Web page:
Although the method of the present invention is explained by exemplary reference the formation of a via-first method of formation of a dual damascene structure in a multi-level semiconductor device, it will be appreciated that the method of the present invention is equally applicable to plasma assisted etching of other structures including single damascenes as well as a trimming process where the opening dimension is adjusted or a sidewall profile adjusted by etching a larger sized opening to at least partially encompass an underlying opening. In general, the method is applicable to the plasma assisted etching of openings in semiconductor material layers, including dielectric insulating layers where an overlying patterned photoresist layer is present as an etching mask. It will be appreciated that the etched opening formed according to a plasma assisted etching process in the method of the present invention may be subsequently lined or filled with a variety of materials including barrier layers, metals including copper, copper alloys, tungsten, and aluminum.
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For example, in a preferred embodiment, the breakthrough etch process includes plasma operating conditions including plasma reactor operating conditions of a pressure of about 30 milliTorr to about 200 milliTorr; an RF power of about 200 to about 1000 Watts, more preferably between about 400 Watts and about 800 Watts; plasma source gas flow rates of about 5 to about 20 sccm of fluorocarbons such as CF4 and C4F8; a CO flow rate of about 10 sccm to about 100 sccm; and a flow rate of argon of about 100 sccm to about 500 sccm. A process wafer temperature is preferably maintained between about 20° C. and about 80° C. during the etching process. The breakthrough etch process (including the CO containing plasma treatment) is preferably carried out for a period of about 20 to about 100 seconds. It will be appreciated that a separate CO plasma treatment may be carried prior to the breakthrough etch process, however, a simultaneous breakthrough etch with a predetermined amount of CO added (CO plasma treatment) is preferred since the CD bias in the subsequent trench etching process has been found to be more accurately controlled in response to a predetermined CO concentration.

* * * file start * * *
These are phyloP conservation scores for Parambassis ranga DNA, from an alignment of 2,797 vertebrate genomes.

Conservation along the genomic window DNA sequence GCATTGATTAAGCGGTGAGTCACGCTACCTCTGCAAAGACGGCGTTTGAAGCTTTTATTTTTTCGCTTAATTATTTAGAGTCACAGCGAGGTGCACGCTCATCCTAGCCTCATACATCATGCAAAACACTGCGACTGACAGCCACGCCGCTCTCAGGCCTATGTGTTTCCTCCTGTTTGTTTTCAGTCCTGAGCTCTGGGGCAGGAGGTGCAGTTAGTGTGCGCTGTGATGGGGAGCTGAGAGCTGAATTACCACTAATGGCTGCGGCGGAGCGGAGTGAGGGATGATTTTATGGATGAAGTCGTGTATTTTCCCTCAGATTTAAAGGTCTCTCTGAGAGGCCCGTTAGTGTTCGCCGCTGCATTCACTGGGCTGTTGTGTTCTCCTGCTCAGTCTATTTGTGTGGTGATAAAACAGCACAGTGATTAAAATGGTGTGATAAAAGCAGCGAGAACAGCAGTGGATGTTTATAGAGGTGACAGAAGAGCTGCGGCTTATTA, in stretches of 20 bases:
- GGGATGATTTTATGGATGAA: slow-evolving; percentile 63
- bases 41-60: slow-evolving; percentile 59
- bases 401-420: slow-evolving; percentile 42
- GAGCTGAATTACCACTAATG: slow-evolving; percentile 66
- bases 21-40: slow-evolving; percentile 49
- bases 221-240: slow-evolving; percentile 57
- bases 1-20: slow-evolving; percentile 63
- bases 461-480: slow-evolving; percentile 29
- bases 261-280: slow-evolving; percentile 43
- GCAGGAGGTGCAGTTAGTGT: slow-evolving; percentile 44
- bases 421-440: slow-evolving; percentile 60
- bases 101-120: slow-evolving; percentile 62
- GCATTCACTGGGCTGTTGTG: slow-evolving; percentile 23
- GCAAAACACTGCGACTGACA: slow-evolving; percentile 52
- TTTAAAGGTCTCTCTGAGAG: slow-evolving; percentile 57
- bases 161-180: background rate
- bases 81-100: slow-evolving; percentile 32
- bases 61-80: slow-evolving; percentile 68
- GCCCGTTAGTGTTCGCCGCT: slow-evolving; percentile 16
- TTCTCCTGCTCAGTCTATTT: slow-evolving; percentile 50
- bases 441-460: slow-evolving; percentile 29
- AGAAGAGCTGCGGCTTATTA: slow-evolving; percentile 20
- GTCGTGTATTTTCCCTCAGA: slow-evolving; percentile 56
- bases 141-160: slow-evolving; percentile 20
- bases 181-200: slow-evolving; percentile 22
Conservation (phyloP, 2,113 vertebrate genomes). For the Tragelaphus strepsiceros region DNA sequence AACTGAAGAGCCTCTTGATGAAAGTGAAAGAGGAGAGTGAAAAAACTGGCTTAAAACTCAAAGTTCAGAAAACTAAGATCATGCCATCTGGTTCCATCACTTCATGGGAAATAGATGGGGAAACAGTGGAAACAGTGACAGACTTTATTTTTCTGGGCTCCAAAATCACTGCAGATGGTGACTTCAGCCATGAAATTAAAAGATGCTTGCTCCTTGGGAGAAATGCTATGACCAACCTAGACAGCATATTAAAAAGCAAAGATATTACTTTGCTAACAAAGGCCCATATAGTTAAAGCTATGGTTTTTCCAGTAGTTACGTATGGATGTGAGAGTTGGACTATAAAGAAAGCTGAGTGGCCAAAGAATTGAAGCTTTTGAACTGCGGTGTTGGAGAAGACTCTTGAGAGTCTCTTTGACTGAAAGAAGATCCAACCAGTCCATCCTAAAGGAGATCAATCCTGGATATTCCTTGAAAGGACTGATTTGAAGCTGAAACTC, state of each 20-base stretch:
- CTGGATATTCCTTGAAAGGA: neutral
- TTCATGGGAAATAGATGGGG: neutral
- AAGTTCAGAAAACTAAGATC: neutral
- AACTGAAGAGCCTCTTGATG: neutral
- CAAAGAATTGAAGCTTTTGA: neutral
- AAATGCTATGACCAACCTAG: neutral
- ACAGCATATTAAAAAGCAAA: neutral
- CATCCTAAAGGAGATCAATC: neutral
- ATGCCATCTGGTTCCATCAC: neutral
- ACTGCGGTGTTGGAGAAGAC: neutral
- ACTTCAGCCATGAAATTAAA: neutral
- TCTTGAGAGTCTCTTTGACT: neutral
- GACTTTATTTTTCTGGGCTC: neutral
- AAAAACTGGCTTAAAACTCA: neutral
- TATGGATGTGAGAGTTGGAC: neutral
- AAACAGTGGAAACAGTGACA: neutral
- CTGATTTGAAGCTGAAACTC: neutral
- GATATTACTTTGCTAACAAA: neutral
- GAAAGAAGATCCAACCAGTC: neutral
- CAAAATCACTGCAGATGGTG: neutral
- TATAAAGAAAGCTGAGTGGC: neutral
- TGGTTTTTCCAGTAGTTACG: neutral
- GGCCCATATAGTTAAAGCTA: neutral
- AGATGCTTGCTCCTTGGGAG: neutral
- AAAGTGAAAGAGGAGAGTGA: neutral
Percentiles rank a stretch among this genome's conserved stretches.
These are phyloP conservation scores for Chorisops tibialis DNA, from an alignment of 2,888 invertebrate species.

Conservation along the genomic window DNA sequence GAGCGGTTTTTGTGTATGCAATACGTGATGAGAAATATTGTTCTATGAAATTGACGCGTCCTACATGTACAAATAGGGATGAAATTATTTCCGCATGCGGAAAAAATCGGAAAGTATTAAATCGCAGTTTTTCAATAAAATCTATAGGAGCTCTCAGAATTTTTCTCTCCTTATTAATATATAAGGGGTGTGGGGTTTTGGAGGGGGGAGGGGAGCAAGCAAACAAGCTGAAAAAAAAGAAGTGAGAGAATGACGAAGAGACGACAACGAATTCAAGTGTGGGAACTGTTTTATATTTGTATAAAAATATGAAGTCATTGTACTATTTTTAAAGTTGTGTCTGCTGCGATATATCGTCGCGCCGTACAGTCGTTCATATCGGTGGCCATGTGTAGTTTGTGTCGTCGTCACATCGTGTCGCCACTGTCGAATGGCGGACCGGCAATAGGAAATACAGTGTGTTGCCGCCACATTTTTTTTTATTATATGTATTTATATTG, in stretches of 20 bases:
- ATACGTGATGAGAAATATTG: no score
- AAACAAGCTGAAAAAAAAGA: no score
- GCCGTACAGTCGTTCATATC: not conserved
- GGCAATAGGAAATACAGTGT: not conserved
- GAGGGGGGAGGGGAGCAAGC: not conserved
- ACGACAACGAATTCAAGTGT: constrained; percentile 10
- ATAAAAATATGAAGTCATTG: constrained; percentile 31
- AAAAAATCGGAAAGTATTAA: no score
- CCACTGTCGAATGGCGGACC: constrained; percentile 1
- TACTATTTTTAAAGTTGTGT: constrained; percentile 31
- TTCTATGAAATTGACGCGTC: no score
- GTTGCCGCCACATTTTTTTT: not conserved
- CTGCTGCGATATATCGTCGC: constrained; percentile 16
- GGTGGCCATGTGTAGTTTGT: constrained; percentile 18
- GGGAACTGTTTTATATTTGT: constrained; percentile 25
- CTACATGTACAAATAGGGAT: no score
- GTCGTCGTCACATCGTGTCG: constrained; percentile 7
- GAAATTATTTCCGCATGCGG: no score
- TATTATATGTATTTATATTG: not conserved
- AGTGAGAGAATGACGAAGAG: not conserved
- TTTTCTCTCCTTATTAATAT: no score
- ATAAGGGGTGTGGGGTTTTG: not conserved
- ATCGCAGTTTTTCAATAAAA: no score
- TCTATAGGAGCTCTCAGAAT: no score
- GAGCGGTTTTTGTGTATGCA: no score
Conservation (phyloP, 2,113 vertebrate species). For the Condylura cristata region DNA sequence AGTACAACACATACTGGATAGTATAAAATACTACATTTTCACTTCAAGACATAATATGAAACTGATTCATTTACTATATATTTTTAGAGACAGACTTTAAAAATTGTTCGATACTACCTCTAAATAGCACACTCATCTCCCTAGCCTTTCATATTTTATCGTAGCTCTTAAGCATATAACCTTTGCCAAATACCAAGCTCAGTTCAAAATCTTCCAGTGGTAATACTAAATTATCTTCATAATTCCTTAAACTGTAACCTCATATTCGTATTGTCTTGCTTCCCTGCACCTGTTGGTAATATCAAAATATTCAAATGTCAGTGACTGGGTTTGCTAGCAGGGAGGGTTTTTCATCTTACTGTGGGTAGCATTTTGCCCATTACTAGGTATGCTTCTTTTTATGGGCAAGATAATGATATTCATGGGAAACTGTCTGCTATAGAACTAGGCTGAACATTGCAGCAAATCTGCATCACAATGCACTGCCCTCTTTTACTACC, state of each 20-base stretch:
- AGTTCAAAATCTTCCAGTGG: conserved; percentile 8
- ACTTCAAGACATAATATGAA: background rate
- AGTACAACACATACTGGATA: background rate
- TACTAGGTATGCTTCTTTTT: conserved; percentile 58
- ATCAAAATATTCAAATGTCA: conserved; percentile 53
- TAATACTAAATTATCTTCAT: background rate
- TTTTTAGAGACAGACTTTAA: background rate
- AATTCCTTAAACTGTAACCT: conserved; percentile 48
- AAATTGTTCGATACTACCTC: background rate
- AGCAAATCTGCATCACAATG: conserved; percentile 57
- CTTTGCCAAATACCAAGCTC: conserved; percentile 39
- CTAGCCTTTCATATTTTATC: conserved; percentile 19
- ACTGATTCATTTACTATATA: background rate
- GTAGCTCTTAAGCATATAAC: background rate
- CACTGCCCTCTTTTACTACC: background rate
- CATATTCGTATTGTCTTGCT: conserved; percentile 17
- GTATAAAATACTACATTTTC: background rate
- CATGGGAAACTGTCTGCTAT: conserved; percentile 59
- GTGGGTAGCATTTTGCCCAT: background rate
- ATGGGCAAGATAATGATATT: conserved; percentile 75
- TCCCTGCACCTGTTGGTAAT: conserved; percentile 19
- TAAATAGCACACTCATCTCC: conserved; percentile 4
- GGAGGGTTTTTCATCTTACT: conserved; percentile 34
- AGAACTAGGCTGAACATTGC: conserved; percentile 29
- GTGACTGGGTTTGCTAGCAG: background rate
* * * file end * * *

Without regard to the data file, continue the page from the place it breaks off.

According the method of the present invention, it has been found that the addition of the preferred amounts of CO during the breakthrough etch process advantageously promotes the formation of a hardened cross-linked shell 20A of photoresist in a photoresist thickness (e.g., form about 10 Angstroms to about 100 Angstroms) adjacent the surface portion including sidewalls of the photoresist layer 20. As a result, the etching resistance (selectivity) of the photoresist shell 20A is increased during the breakthrough etching process allowing a greater degree of control over the subsequent dimension (critical dimension) of the upper portion of the etched trench opening during a subsequent second RIE etch step to etch through a thickness of IMD layer 14B. Although the precise mechanism for inducing hardening in the photoresist layer surface portion is not precisely known, it is believed the CO plasma treatment promotes the formation of carbon-carbon and/or carbon-oxygen-carbon bonds between monomer substituents of the photoresist polymer resin to create additional cross-linking to form a higher cross-linking density, for example forming a 3-dimensional cross-linked network in the photoresist.